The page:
The Green Impact Zone initiative launched with grand fanfare five years ago, but the staff quietly closed its office earlier this year.
Federal, regional, private and city funding have ended after about $166 million were pumped into a 150-square block area in the inner city. The area went from 39th Street to 51st Street and included Troost and Prospect avenues and as well Emanuel Cleaver II Boulevard.
U.S. Rep. Emanuel Cleaver, D-Kansas City, helped push the Green Impact Zone, which got federal stimulus money. First Lady Michelle Obama invited the head of the Green Impact Zone to watch the 2010 State of the Union address in her box.
The plan was to never permanently fund the neighborhoods. But residents say they can tell a difference.
Weatherized homes, new sidewalks and curbs, litter pickup, street resurfacing, improved bus service and literacy programs were among the offerings.
Supporters say the work is not finished because decades of neglect cannot be undone in five years of concentrated efforts.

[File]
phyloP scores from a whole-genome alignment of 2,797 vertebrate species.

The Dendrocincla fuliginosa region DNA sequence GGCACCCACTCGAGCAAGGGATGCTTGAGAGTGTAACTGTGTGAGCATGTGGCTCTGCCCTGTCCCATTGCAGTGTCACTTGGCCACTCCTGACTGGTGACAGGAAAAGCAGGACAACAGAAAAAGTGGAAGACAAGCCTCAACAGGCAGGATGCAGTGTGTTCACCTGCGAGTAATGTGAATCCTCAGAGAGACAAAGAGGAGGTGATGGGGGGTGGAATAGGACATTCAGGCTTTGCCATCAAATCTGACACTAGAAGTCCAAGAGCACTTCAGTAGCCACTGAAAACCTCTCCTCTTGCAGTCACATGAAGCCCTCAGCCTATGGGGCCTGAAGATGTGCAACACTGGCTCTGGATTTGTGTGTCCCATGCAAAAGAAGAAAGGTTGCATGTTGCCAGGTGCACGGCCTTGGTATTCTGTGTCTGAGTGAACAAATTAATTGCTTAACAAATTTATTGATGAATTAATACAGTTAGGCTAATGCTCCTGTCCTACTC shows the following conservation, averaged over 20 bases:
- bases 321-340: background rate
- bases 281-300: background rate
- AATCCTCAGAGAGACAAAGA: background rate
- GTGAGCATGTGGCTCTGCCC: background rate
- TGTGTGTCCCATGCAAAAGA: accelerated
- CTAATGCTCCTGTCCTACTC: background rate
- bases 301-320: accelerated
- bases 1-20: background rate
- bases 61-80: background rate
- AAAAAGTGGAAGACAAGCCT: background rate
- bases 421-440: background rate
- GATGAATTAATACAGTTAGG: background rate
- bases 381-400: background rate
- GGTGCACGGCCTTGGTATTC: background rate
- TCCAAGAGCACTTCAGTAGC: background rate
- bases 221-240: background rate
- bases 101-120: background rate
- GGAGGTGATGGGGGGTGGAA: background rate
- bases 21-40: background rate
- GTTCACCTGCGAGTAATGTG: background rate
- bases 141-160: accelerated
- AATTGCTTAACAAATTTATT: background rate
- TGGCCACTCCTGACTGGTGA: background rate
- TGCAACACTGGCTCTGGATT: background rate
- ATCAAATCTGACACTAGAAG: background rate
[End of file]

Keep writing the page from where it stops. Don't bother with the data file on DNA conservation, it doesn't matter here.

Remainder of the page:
Pearlie Jackson said she can see a difference.
"When I first moved in, it was not as nice as it is now," Jackson said. "There was a lot of chaos and drugs in the neighborhood."
She learned about opportunities for home repairs and utility bill savings.
She purchased new energy efficient windows and appliances after learning about ways to save energy. Kansas City Power and Light put in a new thermostat and meter.
She said her electric bill has gone from $167 a month to $90 to $100.
Ivanhoe neighborhood president Margaret May said the benefits are tangible.
"People began to take pride and that's at the heart of revitalization," she said. "People caring about where they live."
Twana Hall-Scott of the Mid-America Regional Council, which oversaw the Green Impact Zone, said an important groundwork has been laid.
"We were there to jump-start a process and we've done that and now those people have more capacity to further their own agenda," she said. "The revitalization will continue, it will just be in a different format. We weren't there to be an institution forever, but to jump-start the process."